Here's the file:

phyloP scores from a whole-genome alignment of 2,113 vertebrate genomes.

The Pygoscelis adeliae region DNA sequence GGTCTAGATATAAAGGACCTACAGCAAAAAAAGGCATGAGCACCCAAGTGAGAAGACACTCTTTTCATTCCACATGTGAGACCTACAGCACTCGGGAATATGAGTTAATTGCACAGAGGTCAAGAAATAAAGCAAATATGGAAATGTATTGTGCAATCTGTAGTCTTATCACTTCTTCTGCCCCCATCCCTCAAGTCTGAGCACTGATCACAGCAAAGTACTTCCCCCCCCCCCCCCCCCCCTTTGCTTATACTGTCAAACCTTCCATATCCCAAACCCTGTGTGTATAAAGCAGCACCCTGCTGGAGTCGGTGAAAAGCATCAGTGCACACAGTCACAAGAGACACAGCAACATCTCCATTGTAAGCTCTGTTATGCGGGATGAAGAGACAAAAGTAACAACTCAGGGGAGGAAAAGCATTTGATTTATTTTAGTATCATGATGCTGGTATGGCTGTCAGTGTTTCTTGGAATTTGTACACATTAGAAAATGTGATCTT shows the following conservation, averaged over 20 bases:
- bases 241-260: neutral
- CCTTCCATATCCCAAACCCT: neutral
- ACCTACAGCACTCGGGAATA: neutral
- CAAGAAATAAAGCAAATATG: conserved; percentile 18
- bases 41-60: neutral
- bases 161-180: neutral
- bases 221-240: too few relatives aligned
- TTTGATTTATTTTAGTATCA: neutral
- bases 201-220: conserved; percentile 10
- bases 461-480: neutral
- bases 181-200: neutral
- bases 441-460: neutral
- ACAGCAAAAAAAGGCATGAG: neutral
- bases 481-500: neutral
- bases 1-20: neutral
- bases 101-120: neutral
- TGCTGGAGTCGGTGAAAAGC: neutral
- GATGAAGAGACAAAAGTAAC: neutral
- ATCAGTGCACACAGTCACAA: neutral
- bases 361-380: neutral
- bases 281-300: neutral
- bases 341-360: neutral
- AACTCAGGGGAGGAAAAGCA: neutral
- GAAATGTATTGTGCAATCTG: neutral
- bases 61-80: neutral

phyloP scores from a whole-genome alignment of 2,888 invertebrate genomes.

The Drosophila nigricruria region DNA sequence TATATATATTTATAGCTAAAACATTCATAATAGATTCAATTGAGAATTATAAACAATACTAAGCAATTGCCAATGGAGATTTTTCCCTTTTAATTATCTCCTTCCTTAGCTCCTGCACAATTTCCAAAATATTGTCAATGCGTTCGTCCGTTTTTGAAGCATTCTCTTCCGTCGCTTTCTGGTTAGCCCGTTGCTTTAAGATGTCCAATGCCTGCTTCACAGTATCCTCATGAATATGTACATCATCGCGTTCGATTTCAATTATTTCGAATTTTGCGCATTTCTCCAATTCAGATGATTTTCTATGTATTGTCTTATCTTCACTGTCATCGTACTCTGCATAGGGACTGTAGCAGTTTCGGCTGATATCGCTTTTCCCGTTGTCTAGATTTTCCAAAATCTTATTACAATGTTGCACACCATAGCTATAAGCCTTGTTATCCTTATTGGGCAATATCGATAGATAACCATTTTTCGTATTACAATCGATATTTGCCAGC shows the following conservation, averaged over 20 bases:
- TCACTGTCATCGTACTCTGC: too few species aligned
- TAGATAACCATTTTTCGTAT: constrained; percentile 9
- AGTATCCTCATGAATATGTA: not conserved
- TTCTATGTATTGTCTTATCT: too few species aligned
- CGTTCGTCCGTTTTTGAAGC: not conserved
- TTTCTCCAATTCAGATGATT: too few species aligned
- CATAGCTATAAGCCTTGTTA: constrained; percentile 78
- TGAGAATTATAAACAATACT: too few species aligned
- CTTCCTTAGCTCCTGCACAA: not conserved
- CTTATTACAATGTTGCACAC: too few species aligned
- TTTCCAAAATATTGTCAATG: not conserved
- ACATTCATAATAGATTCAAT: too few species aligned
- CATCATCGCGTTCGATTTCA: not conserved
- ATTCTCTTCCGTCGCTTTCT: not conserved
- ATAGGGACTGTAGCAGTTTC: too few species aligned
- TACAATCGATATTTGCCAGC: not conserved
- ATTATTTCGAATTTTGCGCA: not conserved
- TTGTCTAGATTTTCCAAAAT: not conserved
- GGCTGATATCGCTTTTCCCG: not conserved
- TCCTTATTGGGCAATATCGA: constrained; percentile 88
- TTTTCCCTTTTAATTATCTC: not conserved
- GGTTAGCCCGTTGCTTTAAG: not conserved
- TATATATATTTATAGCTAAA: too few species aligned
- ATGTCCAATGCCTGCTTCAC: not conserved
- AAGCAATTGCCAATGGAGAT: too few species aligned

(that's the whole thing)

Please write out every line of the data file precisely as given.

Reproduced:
phyloP scores from a whole-genome alignment of 2,113 vertebrate genomes.

The Pygoscelis adeliae region DNA sequence GGTCTAGATATAAAGGACCTACAGCAAAAAAAGGCATGAGCACCCAAGTGAGAAGACACTCTTTTCATTCCACATGTGAGACCTACAGCACTCGGGAATATGAGTTAATTGCACAGAGGTCAAGAAATAAAGCAAATATGGAAATGTATTGTGCAATCTGTAGTCTTATCACTTCTTCTGCCCCCATCCCTCAAGTCTGAGCACTGATCACAGCAAAGTACTTCCCCCCCCCCCCCCCCCCCTTTGCTTATACTGTCAAACCTTCCATATCCCAAACCCTGTGTGTATAAAGCAGCACCCTGCTGGAGTCGGTGAAAAGCATCAGTGCACACAGTCACAAGAGACACAGCAACATCTCCATTGTAAGCTCTGTTATGCGGGATGAAGAGACAAAAGTAACAACTCAGGGGAGGAAAAGCATTTGATTTATTTTAGTATCATGATGCTGGTATGGCTGTCAGTGTTTCTTGGAATTTGTACACATTAGAAAATGTGATCTT shows the following conservation, averaged over 20 bases:
- bases 241-260: neutral
- CCTTCCATATCCCAAACCCT: neutral
- ACCTACAGCACTCGGGAATA: neutral
- CAAGAAATAAAGCAAATATG: conserved; percentile 18
- bases 41-60: neutral
- bases 161-180: neutral
- bases 221-240: too few relatives aligned
- TTTGATTTATTTTAGTATCA: neutral
- bases 201-220: conserved; percentile 10
- bases 461-480: neutral
- bases 181-200: neutral
- bases 441-460: neutral
- ACAGCAAAAAAAGGCATGAG: neutral
- bases 481-500: neutral
- bases 1-20: neutral
- bases 101-120: neutral
- TGCTGGAGTCGGTGAAAAGC: neutral
- GATGAAGAGACAAAAGTAAC: neutral
- ATCAGTGCACACAGTCACAA: neutral
- bases 361-380: neutral
- bases 281-300: neutral
- bases 341-360: neutral
- AACTCAGGGGAGGAAAAGCA: neutral
- GAAATGTATTGTGCAATCTG: neutral
- bases 61-80: neutral

phyloP scores from a whole-genome alignment of 2,888 invertebrate genomes.

The Drosophila nigricruria region DNA sequence TATATATATTTATAGCTAAAACATTCATAATAGATTCAATTGAGAATTATAAACAATACTAAGCAATTGCCAATGGAGATTTTTCCCTTTTAATTATCTCCTTCCTTAGCTCCTGCACAATTTCCAAAATATTGTCAATGCGTTCGTCCGTTTTTGAAGCATTCTCTTCCGTCGCTTTCTGGTTAGCCCGTTGCTTTAAGATGTCCAATGCCTGCTTCACAGTATCCTCATGAATATGTACATCATCGCGTTCGATTTCAATTATTTCGAATTTTGCGCATTTCTCCAATTCAGATGATTTTCTATGTATTGTCTTATCTTCACTGTCATCGTACTCTGCATAGGGACTGTAGCAGTTTCGGCTGATATCGCTTTTCCCGTTGTCTAGATTTTCCAAAATCTTATTACAATGTTGCACACCATAGCTATAAGCCTTGTTATCCTTATTGGGCAATATCGATAGATAACCATTTTTCGTATTACAATCGATATTTGCCAGC shows the following conservation, averaged over 20 bases:
- TCACTGTCATCGTACTCTGC: too few species aligned
- TAGATAACCATTTTTCGTAT: constrained; percentile 9
- AGTATCCTCATGAATATGTA: not conserved
- TTCTATGTATTGTCTTATCT: too few species aligned
- CGTTCGTCCGTTTTTGAAGC: not conserved
- TTTCTCCAATTCAGATGATT: too few species aligned
- CATAGCTATAAGCCTTGTTA: constrained; percentile 78
- TGAGAATTATAAACAATACT: too few species aligned
- CTTCCTTAGCTCCTGCACAA: not conserved
- CTTATTACAATGTTGCACAC: too few species aligned
- TTTCCAAAATATTGTCAATG: not conserved
- ACATTCATAATAGATTCAAT: too few species aligned
- CATCATCGCGTTCGATTTCA: not conserved
- ATTCTCTTCCGTCGCTTTCT: not conserved
- ATAGGGACTGTAGCAGTTTC: too few species aligned
- TACAATCGATATTTGCCAGC: not conserved
- ATTATTTCGAATTTTGCGCA: not conserved
- TTGTCTAGATTTTCCAAAAT: not conserved
- GGCTGATATCGCTTTTCCCG: not conserved
- TCCTTATTGGGCAATATCGA: constrained; percentile 88
- TTTTCCCTTTTAATTATCTC: not conserved
- GGTTAGCCCGTTGCTTTAAG: not conserved
- TATATATATTTATAGCTAAA: too few species aligned
- ATGTCCAATGCCTGCTTCAC: not conserved
- AAGCAATTGCCAATGGAGAT: too few species aligned